Sunday, September 28, 2014

Stumbling Books Part 1

Stumbling?  The inveterate reader and messy person leaves books stacked by the bed, on the floor by the recliner, tucked into already heavily laden bookcases.  It's okay to be messy as long as you are a genius, right?!  As long as you don't stumble, trip, or land on your head, put your books wherever you can.  Dick Eastman, popular blogger, is an advocate for scanning those books that are irreplaceable.

Are you stumbling to find sources for your favorite hobby, genealogy?  Are you able to find virtual sources online that have the beauty of being searchable with a keyboard, mouse, and a click?  Can you locate genealogical information (stored in a physical book) via the Internet?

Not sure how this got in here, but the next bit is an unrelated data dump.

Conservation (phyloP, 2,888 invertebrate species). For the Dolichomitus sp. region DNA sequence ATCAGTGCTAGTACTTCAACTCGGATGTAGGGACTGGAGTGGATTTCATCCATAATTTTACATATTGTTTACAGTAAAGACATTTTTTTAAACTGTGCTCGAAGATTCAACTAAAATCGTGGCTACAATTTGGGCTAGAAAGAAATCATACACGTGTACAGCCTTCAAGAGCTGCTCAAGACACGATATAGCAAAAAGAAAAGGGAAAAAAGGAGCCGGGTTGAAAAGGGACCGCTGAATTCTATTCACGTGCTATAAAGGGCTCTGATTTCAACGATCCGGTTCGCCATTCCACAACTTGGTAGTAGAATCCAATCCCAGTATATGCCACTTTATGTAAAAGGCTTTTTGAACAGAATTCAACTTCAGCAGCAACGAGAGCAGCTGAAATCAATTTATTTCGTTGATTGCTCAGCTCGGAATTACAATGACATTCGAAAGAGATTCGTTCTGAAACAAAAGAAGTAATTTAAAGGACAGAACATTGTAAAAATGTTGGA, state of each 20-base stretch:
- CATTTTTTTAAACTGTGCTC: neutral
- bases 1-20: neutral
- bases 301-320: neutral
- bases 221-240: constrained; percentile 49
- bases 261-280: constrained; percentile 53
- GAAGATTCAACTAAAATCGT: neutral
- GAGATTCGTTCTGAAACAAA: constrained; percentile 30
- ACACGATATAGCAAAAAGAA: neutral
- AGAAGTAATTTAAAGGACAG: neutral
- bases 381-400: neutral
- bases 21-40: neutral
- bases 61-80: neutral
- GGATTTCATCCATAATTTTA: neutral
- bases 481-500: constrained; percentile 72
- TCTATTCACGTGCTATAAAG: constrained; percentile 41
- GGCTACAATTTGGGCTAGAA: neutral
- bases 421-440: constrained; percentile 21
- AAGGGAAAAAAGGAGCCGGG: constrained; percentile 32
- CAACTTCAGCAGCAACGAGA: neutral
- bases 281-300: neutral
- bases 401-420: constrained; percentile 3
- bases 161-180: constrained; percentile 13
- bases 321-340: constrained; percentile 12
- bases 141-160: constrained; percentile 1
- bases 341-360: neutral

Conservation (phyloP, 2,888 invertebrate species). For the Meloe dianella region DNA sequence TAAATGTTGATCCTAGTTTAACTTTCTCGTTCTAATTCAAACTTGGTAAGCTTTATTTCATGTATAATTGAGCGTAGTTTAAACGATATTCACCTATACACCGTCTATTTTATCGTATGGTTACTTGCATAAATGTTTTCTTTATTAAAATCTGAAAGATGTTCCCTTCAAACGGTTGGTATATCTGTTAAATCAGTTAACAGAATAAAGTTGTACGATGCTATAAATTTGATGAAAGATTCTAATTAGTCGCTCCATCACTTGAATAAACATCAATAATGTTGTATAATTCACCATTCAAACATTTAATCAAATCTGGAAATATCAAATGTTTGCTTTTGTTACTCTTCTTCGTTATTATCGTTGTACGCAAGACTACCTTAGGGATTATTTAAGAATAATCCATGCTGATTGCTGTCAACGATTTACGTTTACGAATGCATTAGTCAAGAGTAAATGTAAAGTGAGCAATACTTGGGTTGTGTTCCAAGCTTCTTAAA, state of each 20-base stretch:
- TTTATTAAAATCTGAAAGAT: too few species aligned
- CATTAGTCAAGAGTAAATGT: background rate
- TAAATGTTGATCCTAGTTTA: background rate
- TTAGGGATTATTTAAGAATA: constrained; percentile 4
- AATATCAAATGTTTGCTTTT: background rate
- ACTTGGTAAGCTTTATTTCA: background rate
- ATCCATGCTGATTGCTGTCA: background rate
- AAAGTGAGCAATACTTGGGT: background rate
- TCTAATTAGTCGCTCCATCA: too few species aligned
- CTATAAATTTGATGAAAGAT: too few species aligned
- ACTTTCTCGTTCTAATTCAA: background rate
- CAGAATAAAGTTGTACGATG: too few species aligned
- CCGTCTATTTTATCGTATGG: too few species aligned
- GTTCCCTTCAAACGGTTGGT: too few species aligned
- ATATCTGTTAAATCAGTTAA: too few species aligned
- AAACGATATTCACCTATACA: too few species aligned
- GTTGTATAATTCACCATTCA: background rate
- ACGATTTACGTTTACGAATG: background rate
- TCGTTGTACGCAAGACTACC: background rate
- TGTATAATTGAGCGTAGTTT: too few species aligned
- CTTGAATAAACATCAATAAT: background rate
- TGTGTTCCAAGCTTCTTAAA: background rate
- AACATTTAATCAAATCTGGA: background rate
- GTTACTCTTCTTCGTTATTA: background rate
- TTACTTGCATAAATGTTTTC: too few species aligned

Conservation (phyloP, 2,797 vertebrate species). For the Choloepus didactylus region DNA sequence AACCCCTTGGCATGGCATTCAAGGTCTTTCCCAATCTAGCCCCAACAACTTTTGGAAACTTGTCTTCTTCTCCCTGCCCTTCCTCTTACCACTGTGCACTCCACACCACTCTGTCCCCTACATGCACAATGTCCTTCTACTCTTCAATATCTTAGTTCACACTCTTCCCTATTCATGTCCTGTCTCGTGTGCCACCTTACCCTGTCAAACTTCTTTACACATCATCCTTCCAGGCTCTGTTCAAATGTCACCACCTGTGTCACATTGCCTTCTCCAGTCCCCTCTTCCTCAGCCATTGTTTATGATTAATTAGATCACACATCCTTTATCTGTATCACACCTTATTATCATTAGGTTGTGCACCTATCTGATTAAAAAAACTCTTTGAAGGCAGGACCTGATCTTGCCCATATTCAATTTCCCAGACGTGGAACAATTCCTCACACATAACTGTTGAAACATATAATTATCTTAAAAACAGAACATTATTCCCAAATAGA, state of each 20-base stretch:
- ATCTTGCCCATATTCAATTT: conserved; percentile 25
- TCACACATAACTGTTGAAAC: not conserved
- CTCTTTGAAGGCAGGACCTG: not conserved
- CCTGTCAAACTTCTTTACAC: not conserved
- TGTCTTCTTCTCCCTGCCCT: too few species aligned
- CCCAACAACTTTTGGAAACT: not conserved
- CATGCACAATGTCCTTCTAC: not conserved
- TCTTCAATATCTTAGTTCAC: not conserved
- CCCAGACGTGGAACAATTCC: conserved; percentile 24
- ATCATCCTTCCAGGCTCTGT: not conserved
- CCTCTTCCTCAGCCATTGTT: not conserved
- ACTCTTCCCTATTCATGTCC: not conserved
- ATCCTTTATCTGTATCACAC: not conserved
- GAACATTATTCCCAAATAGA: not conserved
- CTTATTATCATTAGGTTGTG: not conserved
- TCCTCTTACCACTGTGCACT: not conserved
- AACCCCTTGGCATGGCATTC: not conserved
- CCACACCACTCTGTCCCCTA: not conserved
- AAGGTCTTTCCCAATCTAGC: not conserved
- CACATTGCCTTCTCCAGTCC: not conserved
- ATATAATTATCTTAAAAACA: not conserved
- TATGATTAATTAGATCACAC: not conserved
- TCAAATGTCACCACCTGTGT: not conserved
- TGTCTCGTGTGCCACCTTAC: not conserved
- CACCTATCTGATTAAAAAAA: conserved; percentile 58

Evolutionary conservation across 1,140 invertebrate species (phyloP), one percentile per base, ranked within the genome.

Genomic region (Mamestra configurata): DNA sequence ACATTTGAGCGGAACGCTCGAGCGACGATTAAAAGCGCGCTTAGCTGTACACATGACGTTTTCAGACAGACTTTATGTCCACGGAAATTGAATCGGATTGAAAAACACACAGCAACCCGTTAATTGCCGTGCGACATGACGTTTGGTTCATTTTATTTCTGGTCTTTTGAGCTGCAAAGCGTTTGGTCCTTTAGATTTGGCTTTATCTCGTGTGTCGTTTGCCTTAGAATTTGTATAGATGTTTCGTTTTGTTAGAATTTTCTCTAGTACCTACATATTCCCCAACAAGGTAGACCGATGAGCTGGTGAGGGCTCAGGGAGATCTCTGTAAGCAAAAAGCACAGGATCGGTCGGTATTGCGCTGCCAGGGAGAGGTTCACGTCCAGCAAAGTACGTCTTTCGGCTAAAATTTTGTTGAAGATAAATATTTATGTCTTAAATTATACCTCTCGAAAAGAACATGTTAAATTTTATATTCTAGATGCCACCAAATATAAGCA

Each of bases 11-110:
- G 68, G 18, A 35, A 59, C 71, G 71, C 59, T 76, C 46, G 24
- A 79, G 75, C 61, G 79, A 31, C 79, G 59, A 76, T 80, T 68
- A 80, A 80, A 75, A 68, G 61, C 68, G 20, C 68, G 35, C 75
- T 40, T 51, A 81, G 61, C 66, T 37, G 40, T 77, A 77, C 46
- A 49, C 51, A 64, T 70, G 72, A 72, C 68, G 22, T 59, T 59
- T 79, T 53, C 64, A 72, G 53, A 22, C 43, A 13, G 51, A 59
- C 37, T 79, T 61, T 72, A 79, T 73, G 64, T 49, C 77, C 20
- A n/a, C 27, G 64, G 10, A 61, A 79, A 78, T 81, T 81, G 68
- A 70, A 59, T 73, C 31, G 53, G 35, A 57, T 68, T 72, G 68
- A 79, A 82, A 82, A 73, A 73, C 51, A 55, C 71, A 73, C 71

The modern solution to these and other challenges is: combine the power of digital with the power of physical repositories.  Get the best of both worlds, realizing that there is still so much published data not yet scanned, not yet digitized, and not yet available on the Internet, and the work of getting that done is still a mammoth project!

How did we find the books we needed for genealogy before the Internet?  We used bibliographical guides and we used card catalogs, right?  On the Internet, we actually have "virtual" card catalogs.  They are found at Ancestry.com, a portal is provided at Cyndislist.com, at and a searchable option for books at FamilySearch.org.  There are webistes, now for most physical repositories whether large or small. 

Search the Library of Congress to see what has already been published about your family names (the wheel doesn't always need to be re-invented). 

Loveliest of all, perhaps, is WorldCat, a catalog that can find the book you are searching for, combined with the ability to tell you just where copies of the physical book reside in reference to your location.

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